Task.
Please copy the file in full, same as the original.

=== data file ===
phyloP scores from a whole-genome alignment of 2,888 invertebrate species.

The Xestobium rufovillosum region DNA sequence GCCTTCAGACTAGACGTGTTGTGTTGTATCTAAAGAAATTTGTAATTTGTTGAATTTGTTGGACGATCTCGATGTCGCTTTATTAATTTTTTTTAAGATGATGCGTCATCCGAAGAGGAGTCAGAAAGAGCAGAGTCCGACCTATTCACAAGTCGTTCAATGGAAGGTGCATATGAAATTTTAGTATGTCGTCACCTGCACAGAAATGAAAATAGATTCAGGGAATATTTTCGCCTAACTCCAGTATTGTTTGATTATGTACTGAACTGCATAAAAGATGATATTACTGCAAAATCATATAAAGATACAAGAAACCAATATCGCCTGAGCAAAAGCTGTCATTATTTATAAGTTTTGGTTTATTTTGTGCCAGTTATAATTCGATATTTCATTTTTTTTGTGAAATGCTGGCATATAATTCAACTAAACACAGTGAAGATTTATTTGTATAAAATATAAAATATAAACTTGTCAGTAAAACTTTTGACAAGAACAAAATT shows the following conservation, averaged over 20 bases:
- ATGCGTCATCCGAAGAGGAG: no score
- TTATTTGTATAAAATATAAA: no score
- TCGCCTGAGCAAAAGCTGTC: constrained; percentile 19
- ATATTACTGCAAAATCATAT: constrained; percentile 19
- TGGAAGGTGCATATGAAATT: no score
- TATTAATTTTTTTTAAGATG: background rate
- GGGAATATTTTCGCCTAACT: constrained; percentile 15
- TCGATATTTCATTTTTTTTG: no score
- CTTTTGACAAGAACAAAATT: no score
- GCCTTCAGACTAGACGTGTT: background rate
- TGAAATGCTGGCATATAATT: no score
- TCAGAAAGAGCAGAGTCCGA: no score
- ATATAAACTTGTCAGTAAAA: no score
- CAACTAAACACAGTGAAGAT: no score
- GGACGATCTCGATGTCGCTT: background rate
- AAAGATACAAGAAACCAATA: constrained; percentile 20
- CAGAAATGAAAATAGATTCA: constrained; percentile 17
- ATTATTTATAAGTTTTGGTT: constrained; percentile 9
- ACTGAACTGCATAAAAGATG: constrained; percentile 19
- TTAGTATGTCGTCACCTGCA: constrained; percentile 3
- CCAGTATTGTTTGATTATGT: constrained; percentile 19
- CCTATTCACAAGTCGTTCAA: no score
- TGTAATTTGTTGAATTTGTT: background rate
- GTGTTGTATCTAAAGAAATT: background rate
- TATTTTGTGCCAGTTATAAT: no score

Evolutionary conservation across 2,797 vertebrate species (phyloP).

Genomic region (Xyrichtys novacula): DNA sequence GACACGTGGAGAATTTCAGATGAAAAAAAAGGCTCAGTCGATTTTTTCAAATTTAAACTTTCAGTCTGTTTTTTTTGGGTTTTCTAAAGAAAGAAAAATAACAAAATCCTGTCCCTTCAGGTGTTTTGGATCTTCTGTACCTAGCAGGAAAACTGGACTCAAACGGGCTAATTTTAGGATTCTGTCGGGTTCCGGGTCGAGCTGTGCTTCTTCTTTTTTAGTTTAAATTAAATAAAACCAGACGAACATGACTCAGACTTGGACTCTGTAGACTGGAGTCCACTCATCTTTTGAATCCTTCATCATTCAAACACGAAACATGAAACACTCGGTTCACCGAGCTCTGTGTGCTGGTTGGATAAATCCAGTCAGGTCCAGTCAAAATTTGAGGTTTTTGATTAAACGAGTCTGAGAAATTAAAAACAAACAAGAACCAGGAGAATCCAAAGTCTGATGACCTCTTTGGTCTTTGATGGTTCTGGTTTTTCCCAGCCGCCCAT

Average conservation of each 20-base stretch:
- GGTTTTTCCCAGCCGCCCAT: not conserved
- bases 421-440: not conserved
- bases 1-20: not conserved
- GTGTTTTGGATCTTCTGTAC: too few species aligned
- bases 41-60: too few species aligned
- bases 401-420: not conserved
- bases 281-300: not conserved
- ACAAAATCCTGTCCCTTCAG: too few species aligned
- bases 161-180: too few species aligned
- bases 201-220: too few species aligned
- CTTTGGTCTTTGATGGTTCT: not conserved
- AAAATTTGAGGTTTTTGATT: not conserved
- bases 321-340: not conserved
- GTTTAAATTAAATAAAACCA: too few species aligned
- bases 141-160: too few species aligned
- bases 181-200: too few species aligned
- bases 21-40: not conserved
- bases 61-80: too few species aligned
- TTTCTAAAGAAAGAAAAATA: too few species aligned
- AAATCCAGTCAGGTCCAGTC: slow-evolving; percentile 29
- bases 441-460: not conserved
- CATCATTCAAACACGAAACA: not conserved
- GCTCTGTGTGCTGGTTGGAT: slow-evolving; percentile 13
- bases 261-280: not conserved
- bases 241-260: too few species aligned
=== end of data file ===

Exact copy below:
phyloP scores from a whole-genome alignment of 2,888 invertebrate species.

The Xestobium rufovillosum region DNA sequence GCCTTCAGACTAGACGTGTTGTGTTGTATCTAAAGAAATTTGTAATTTGTTGAATTTGTTGGACGATCTCGATGTCGCTTTATTAATTTTTTTTAAGATGATGCGTCATCCGAAGAGGAGTCAGAAAGAGCAGAGTCCGACCTATTCACAAGTCGTTCAATGGAAGGTGCATATGAAATTTTAGTATGTCGTCACCTGCACAGAAATGAAAATAGATTCAGGGAATATTTTCGCCTAACTCCAGTATTGTTTGATTATGTACTGAACTGCATAAAAGATGATATTACTGCAAAATCATATAAAGATACAAGAAACCAATATCGCCTGAGCAAAAGCTGTCATTATTTATAAGTTTTGGTTTATTTTGTGCCAGTTATAATTCGATATTTCATTTTTTTTGTGAAATGCTGGCATATAATTCAACTAAACACAGTGAAGATTTATTTGTATAAAATATAAAATATAAACTTGTCAGTAAAACTTTTGACAAGAACAAAATT shows the following conservation, averaged over 20 bases:
- ATGCGTCATCCGAAGAGGAG: no score
- TTATTTGTATAAAATATAAA: no score
- TCGCCTGAGCAAAAGCTGTC: constrained; percentile 19
- ATATTACTGCAAAATCATAT: constrained; percentile 19
- TGGAAGGTGCATATGAAATT: no score
- TATTAATTTTTTTTAAGATG: background rate
- GGGAATATTTTCGCCTAACT: constrained; percentile 15
- TCGATATTTCATTTTTTTTG: no score
- CTTTTGACAAGAACAAAATT: no score
- GCCTTCAGACTAGACGTGTT: background rate
- TGAAATGCTGGCATATAATT: no score
- TCAGAAAGAGCAGAGTCCGA: no score
- ATATAAACTTGTCAGTAAAA: no score
- CAACTAAACACAGTGAAGAT: no score
- GGACGATCTCGATGTCGCTT: background rate
- AAAGATACAAGAAACCAATA: constrained; percentile 20
- CAGAAATGAAAATAGATTCA: constrained; percentile 17
- ATTATTTATAAGTTTTGGTT: constrained; percentile 9
- ACTGAACTGCATAAAAGATG: constrained; percentile 19
- TTAGTATGTCGTCACCTGCA: constrained; percentile 3
- CCAGTATTGTTTGATTATGT: constrained; percentile 19
- CCTATTCACAAGTCGTTCAA: no score
- TGTAATTTGTTGAATTTGTT: background rate
- GTGTTGTATCTAAAGAAATT: background rate
- TATTTTGTGCCAGTTATAAT: no score

Evolutionary conservation across 2,797 vertebrate species (phyloP).

Genomic region (Xyrichtys novacula): DNA sequence GACACGTGGAGAATTTCAGATGAAAAAAAAGGCTCAGTCGATTTTTTCAAATTTAAACTTTCAGTCTGTTTTTTTTGGGTTTTCTAAAGAAAGAAAAATAACAAAATCCTGTCCCTTCAGGTGTTTTGGATCTTCTGTACCTAGCAGGAAAACTGGACTCAAACGGGCTAATTTTAGGATTCTGTCGGGTTCCGGGTCGAGCTGTGCTTCTTCTTTTTTAGTTTAAATTAAATAAAACCAGACGAACATGACTCAGACTTGGACTCTGTAGACTGGAGTCCACTCATCTTTTGAATCCTTCATCATTCAAACACGAAACATGAAACACTCGGTTCACCGAGCTCTGTGTGCTGGTTGGATAAATCCAGTCAGGTCCAGTCAAAATTTGAGGTTTTTGATTAAACGAGTCTGAGAAATTAAAAACAAACAAGAACCAGGAGAATCCAAAGTCTGATGACCTCTTTGGTCTTTGATGGTTCTGGTTTTTCCCAGCCGCCCAT

Average conservation of each 20-base stretch:
- GGTTTTTCCCAGCCGCCCAT: not conserved
- bases 421-440: not conserved
- bases 1-20: not conserved
- GTGTTTTGGATCTTCTGTAC: too few species aligned
- bases 41-60: too few species aligned
- bases 401-420: not conserved
- bases 281-300: not conserved
- ACAAAATCCTGTCCCTTCAG: too few species aligned
- bases 161-180: too few species aligned
- bases 201-220: too few species aligned
- CTTTGGTCTTTGATGGTTCT: not conserved
- AAAATTTGAGGTTTTTGATT: not conserved
- bases 321-340: not conserved
- GTTTAAATTAAATAAAACCA: too few species aligned
- bases 141-160: too few species aligned
- bases 181-200: too few species aligned
- bases 21-40: not conserved
- bases 61-80: too few species aligned
- TTTCTAAAGAAAGAAAAATA: too few species aligned
- AAATCCAGTCAGGTCCAGTC: slow-evolving; percentile 29
- bases 441-460: not conserved
- CATCATTCAAACACGAAACA: not conserved
- GCTCTGTGTGCTGGTTGGAT: slow-evolving; percentile 13
- bases 261-280: not conserved
- bases 241-260: too few species aligned